does and what he might do next. >> thank you so much. >> thank you for having me. still ahead, donald trump's former chief of staff, mark meadows, gave mike pence's aide step by step instructions on how he could overturn the election. that stunning new report, next. ♪ there are beautiful ideas that remain in the dark. but with our new multi-cloud experience, you have the flexibility you need to unveil them to the world. ♪ why hide your skin if dupixent has your moderate-to-severe eczema or atopic dermatitis under control? hide my skin? not me. by hitting eczema where it counts, dupixent helps heal your skin from within,
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adviser, steve bannon s. to turn himself in to a d.c. court to face contempt, and former white house chief of staff, mark meadows, should take notice. adam schiff says the panel won't waste time if meadows continues to refuse testimony. >> we have been moving quickly to make these decisions and i am confident we will move quickly with respect to mr. meadows, when ultimately witnesses decide
as meadows have that they do not bother showing up, it forces our hand. we will move quickly. >> new details from betrayal, the fourth coming book from abc's jonathan karl so why the committee is so interested in speaking to meadows. meadows reportedly sent a detailed memo just a week before january 6th explaining how to invalidate joe biden's victory in the 2020 election. and zac cohen joins us now. we know pence did not invalidate and did certify the election, but what more are we learning about the role of the players leading up to january 6th? >> that's right, fred. what we are learning here is how mark heameadows, trump's former chief of staff is a key player in the broader plan to overturn the 2020 election. abc is reporting on the new memo that was detailed and put
together by trump's former attorney. pence did not follow the plan, and joe biden is president, as we know, and donald trump continues to push, you know, the theory -- the unfounded theory that the election was stolen. what this data is, it shows how those closest to the president showed the days and minutes leading up to the january 6th riot. >> there was audio of jonathan karl interviewing trump for his book. >> yeah, what is important carl is asking trump about a reported phone call on january 6th, before pence went to the capitol and certified the election results. take a listen. >> there was a report, and excuse my language, go ahead,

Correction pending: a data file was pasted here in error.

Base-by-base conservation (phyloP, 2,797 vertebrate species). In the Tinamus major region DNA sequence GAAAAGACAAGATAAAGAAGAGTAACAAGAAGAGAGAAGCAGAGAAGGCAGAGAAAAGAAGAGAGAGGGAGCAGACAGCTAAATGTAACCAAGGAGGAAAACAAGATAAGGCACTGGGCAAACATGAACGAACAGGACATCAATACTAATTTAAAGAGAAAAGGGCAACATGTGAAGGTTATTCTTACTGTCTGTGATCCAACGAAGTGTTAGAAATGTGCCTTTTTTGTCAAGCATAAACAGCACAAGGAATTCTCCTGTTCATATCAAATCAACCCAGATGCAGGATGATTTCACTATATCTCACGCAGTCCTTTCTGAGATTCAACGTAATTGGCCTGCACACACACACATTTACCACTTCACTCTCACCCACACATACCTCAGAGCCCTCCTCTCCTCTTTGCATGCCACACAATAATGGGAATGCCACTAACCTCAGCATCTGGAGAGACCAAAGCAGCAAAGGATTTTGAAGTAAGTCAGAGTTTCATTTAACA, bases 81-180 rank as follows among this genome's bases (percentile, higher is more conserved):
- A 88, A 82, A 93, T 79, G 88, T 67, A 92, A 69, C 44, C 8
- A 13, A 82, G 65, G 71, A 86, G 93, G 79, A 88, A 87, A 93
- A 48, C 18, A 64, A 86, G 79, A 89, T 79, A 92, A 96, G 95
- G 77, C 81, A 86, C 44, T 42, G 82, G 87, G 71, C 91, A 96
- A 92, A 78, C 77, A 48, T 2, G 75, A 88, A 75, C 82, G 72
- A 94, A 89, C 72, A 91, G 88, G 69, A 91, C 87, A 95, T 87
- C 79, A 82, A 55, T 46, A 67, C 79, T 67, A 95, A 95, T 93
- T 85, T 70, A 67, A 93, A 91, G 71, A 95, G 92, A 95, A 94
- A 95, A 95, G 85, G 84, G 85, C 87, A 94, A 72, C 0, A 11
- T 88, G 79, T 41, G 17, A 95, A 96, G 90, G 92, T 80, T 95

that you talked to him and you said you could be a patriot or you could be a [ bleep ]. did you really say that? >> i wouldn't dispute it. >> really? >> what we have here is the former president seeming to claim responsibility -- accept responsibility for the phone call where he attempts to be turning the screws on pence hours before the riot on january 6th, and trying to convince him to overturn the election results, and we know trump went to the rally before the riot took place and again called on pence to do his job. he defended capitol rioters that chanted hang mike pence, and it's showing the former president directly attempting to pressure the vice president to overturn the election on the morning of january 6th, and not
seeing a problem with that. >> how might the select committee use this kind of information? >> really, this memo serves as another document that points to the theory and the case they are trying to make that there was a broader plan directed by trump and his closest allies to overturn the 2020 election. as we stated earlier, mark meadows refused to cooperate with the committee, and they did not appear for the scheduled deposition, and adam schiff says they are going to move quickly to hold him in contempt, and it's a broader case that trump and his closest allies tried to overturn the 2020 election by pressuring mike pence leading up to the january 6th riot. >> thank you. let's talk more about this with a school professor, and he's joining me now. this is jaw-dropping stuff, is it not? now there's new evidence that where there is a direct
correlation between the president pressuring the vice president to invalidate the election, overturn it. how do you see these memos or instructions being used not to just advance the january 6th committee investigation, but is this the markings of a doj criminal investigation? >> we know the department of justice has been investigating what happened on january 6th, and so far it involved lower level players, but it's entirely possible that they will go up the chain. i think the other thing to take from this is a warning sign of what could happen during the next election cycle. these memos are proof of what happened, and the reality is we are seeing signs this was going to play out months before january 6th. i think, fred, you and i talked about it months before january 6th. we saw what the playbook would